The History of Trick-or-Treating

Braylin Martin, Staff

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Every Halloween night, children dress up as their favorite pop-culture characters and walk from house to house in their neighborhoods to get candy from their fellow neighbors by saying, “Trick-or-Treat.” Although this has been an American tradition for years, this tradition began in the early 9th century in Medieval Europe.

The Christian Church in Medieval Europe declared November 2 as All Souls’ Day, a day on which all of England would celebrate and honor the dead. During this day, poor people would visit rich people and receive soul cakes in exchange for a prayer for their dead loved ones; this was called souling. Children would later pick up this tradition by going from door to door asking for food and ale.

In Scotland and Ireland, young people would do a thing called guising in which, according to, “they would sing a song, recite a poem, tell a joke or perform another sort of “trick” before collecting their treat, which typically consisted of fruit, nuts or coins” dressed in costumes.

In the United States, the Irish brought the tradition of guising to America when they migrated there from the Great Potato Famine in the mid-to-late 1840s. Their practice of guising made a huge impact to American children as they joined in their practice. Over the years, children guised in their neighborhoods in costumes made of wool asking for treats or they will pull pranks on the neighbors’ houses. Although it was paused during World War II because of sugar rationing, suburbanization in the 1950s helped make trick-or-treating a huge tradition in American Culture today.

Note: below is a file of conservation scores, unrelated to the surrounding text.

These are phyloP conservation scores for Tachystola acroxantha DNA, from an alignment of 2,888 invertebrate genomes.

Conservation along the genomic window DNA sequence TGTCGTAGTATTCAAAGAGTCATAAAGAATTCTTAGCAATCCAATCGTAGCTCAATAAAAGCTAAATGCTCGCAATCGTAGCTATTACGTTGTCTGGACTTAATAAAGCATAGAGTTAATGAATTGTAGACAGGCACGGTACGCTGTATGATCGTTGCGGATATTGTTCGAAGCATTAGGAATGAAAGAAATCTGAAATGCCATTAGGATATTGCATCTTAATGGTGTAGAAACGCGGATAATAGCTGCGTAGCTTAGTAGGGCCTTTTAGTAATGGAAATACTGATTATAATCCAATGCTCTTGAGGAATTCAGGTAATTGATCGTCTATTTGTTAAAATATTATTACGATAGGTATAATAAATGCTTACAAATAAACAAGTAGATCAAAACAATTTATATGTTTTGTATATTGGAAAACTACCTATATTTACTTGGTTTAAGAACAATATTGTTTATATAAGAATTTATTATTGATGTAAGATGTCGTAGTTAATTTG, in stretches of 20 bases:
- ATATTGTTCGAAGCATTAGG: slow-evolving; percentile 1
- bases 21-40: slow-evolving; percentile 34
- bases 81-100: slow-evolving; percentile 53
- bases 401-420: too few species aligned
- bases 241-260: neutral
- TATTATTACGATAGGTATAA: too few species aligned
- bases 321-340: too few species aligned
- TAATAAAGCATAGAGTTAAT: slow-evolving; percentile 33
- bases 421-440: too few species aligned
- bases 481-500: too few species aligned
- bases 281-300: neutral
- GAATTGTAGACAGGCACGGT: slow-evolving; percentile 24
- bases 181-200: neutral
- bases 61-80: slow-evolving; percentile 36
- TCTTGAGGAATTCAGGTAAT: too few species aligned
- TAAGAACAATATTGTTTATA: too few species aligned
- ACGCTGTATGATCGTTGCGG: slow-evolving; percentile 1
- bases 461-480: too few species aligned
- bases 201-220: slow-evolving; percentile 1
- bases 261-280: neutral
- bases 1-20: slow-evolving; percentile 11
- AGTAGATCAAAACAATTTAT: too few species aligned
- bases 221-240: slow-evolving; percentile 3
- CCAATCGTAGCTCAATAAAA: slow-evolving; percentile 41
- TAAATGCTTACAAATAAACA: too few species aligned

With candy companies investing much on Halloween candy every year, it’s no surprise that children will go to their neighbors’ houses asking for the best candies they can find, or they will get rowdy and pull pranks. Dressed as their favorite characters from tv, movies, video games, comics, etc., they will come to your house on Halloween saying, “Trick-or-Treat.”

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The History of Trick-or-Treating